When Changing Nothing Changes Everything by Laurie Polich Short, Free for CAPC Members
In her book When Changing Nothing Changes Everything, Laurie Polich Short gives us insight into living life fully, whatever our circumstances.
In life, there are the poets and the prophets. The prophets tell us what is happening, and what will happen, to humankind, often in no uncertain terms. The dour Jordan Petersons, the wizened Harold Blooms, the feisty Camille Paglias of this world—these are the prophets. The poets, on the other hand, don’t tell us anything; the poet gives voice to all the sensations of being human. The absurdity, the transcendence, the despair and delight.
Eric Krewson of The Chairman Dances belongs to the poets. Anyone who names his band after a John Adams composition has a taste for the esoteric. And while Krewson’s arrangements are rooted in the sort of musical rigor one would expect of a songwriter and composer with an inclination toward the academic, what emerges from his disciplined sound is, more than anything, a sense of emotion.Child of My Sorrow is a cathartic sort of sadness.
The band’s new album, Child of My Sorrow, is an exercise in sadness. (Maybe the “sorrow” in the title is a giveaway.) But it’s a cathartic sort of sadness, continually undercut by the music itself. With lush arrangements featuring everything from piano to saxophone to perfectly paced percussion, the sonic experience is, well, fun. The sound also provides a contrast to the lyrics, such as the ones from the album’s opener, “Acme”:
Trouble getting up in the morning / Trouble staying asleep / I dream of sleep
In the supermarket, reading to distract myself / Endcap special: Three for four!
Anyone who has ever been in this sort of trouble recognizes himself in the song immediately. The music itself is a march, echoing the act of putting one foot in front of the other, of being in such a state that walking through a supermarket feels practically heroic.
Child of My Sorrow (September 2018, Black Rd Records) is the follow-up release to Time Without Measure, the 2016 album which garnered acclaim from critics such as Tom Robinson of the BBC, who called the band’s work “lyrically adventurous, harmonically intricate.” The same could be said of Child of My Sorrow. The difference is that, where Time Without Measure features the work and voices of a roster of heroes (Dorothy Day, Dietrich Bonhoeffer) suffering for macro human causes, Child of My Sorrow features suffering in the micro sense. The intimate sort of suffering that you carry with you everywhere, whether into your relationships, within your own head, or into the supermarket.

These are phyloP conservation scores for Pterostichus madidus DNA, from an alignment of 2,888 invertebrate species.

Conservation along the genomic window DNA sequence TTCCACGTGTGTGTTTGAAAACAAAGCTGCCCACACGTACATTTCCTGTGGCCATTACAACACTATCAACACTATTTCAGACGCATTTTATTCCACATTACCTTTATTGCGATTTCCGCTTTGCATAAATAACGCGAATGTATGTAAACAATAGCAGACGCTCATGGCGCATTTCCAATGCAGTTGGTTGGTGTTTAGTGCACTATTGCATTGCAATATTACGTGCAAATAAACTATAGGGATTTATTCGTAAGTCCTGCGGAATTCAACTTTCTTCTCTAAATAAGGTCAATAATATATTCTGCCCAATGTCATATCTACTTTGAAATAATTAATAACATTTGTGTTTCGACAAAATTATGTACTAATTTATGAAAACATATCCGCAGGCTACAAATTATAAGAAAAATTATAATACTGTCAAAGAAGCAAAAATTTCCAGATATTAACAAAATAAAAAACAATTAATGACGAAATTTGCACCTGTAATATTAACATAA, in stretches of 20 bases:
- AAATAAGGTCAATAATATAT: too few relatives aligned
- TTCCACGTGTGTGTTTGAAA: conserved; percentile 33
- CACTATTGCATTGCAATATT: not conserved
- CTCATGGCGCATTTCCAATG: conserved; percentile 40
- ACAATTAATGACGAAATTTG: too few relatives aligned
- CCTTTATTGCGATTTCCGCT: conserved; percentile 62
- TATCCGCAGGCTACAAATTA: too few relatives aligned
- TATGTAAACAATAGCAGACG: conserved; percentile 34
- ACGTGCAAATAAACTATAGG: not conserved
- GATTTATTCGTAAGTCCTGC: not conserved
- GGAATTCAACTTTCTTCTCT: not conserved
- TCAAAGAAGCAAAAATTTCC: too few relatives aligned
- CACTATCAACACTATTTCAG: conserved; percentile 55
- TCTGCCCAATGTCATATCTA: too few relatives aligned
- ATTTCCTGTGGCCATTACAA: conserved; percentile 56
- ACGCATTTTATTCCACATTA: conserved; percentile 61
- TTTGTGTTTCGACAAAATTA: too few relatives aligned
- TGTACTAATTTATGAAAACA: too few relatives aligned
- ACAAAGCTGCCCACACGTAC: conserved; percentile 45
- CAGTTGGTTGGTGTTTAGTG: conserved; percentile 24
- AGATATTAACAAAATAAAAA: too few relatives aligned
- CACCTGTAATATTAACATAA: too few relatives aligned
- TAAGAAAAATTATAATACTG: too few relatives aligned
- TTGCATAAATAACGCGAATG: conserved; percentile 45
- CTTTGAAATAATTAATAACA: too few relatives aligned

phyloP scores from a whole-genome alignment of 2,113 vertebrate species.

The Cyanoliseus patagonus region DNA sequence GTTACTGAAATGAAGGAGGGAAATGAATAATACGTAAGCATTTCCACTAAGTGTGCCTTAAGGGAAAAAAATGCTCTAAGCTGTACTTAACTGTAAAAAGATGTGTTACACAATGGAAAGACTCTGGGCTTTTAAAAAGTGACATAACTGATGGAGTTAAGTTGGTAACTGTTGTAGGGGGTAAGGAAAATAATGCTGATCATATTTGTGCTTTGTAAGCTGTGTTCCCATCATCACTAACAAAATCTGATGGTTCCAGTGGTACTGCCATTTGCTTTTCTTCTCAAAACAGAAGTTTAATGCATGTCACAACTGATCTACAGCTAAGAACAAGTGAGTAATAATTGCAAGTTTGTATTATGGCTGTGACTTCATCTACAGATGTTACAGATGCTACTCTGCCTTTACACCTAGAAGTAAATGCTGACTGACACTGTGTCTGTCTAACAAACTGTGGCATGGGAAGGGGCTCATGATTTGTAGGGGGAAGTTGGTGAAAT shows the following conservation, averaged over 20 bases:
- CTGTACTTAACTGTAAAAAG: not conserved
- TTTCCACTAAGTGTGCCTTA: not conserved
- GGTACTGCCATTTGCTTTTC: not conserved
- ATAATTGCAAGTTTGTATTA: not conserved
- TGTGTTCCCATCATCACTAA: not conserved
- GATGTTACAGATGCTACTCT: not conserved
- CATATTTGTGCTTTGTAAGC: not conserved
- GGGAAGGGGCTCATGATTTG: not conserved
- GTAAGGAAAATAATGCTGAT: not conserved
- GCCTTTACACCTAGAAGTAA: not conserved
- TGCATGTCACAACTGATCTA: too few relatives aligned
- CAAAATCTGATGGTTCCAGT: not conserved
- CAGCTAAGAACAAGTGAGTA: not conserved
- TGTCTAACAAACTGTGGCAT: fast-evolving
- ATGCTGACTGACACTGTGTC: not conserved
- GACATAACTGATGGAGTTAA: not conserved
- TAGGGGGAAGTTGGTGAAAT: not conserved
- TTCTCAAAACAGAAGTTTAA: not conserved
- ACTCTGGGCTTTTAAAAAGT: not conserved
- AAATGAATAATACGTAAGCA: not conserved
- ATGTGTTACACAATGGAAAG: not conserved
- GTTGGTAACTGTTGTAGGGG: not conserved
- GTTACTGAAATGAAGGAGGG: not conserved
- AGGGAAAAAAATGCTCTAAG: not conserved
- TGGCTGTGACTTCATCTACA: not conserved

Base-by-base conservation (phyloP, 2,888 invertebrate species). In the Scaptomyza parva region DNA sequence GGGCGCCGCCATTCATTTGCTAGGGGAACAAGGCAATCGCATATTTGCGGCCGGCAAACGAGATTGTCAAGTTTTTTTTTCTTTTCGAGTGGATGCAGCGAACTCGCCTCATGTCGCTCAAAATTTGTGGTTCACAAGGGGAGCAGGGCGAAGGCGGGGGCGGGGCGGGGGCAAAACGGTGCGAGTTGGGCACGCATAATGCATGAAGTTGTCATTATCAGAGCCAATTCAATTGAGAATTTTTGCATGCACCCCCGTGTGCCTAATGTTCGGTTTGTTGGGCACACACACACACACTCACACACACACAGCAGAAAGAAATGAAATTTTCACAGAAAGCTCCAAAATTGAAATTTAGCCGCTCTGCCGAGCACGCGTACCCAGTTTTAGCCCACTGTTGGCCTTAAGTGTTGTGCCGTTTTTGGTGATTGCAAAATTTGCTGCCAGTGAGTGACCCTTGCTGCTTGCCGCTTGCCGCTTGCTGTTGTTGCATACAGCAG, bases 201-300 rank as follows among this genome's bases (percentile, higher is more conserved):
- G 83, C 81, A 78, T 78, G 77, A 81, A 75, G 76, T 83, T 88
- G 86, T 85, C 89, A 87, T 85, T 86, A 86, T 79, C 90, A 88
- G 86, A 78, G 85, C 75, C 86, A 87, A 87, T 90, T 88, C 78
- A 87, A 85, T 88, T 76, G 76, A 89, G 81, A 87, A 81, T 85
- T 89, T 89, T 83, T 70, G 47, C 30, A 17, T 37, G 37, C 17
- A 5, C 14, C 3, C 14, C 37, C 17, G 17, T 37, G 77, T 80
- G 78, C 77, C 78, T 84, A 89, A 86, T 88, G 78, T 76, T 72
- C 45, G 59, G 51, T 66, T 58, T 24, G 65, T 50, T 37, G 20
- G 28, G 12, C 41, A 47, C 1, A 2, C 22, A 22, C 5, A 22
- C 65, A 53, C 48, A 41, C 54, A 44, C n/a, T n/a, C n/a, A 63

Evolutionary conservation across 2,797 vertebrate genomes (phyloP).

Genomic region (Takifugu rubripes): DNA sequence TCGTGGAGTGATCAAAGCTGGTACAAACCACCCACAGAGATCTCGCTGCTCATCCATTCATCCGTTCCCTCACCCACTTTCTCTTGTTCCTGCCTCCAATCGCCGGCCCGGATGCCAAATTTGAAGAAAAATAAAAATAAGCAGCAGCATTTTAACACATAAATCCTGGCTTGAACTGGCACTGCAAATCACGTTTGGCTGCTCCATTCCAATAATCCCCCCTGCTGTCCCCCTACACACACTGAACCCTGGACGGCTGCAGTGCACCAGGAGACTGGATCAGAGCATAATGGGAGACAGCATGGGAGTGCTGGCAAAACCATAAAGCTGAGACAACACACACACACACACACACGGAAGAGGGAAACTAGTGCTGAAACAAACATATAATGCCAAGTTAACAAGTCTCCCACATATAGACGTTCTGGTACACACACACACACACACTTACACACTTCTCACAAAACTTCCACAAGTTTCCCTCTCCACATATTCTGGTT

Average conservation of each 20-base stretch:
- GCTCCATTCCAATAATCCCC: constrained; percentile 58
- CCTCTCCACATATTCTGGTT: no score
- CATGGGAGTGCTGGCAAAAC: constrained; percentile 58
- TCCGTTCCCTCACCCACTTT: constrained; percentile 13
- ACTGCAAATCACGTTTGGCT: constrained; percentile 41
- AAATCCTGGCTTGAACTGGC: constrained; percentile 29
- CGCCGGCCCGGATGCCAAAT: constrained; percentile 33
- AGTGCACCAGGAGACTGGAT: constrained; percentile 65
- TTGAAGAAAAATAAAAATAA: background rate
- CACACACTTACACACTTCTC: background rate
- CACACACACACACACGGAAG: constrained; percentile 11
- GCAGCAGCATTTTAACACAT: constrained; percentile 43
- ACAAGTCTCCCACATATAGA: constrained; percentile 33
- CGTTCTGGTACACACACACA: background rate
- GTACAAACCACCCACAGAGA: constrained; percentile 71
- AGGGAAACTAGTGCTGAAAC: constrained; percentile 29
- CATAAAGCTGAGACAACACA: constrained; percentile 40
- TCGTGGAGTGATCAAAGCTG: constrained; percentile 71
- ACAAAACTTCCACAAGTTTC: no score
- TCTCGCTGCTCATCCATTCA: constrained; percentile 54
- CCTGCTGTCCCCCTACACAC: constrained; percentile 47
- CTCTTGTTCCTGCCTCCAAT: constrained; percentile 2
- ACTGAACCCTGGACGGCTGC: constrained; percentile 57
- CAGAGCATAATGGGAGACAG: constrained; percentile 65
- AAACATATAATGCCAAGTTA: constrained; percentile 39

For all its pop influences, with the sound and instrumentation of ’70s and ’80s radio-friendly fare, the music of The Chairman Dances refuses to be pop. You won’t find the verse-chorus-verse-bridge-chorus structure in a single song. Lyrically, each one evokes a story, only Krewson’s stories lack tidy conclusions. More imagery than narrative, the songs on the new album set the scene with just a few lines, with the band returning in a sort of loop to the same line, the same image, which serves to increase its power exponentially, as opposed to feeling repetitive.
First to Leave” is quite nearly a country tune, with a pitch-perfect use of the dobro (a crying instrument if there ever was one), ideal for a song about a declaration of something — love?— even as one person is two weeks away from leaving home, and definitely leaving her interlocutor, probably forever.The final song, “Child of My Sorrow,” brings the album to a quiet close. Krewson, reaching down into his lower register, sings much of it like a prayer, an appropriate coda to a series of songs about suffering. Fittingly, “Child of My Sorrow” brings Jesus into the picture, though it does so without ever referring to the cross, to Jesus’ own suffering. It opens with the line Jesus be near me. In this song, Jesus is the rescuer, the one who offers hope of something better, however flickering this hope may be. And when Krewson is joined by female backup singers, the moment is sublime, reminiscent of church on those rare occasions it provides a glimpse of the eternal. Then the song’s tempo quickens before crescendoing, as Krewson sings,
When Jesus finally comes for us, I will gladly go.
I’d be glad to know there’s more to life than pain.
I, too, would be glad to know there’s more to life than pain. And so would everyone listening to the music of The Chairman Dances. It is deeply human to desire to find solace in our pain, hope in our suffering. And it is why the music of a poet like Eric Krewson resonates with those of us who pay close attention.
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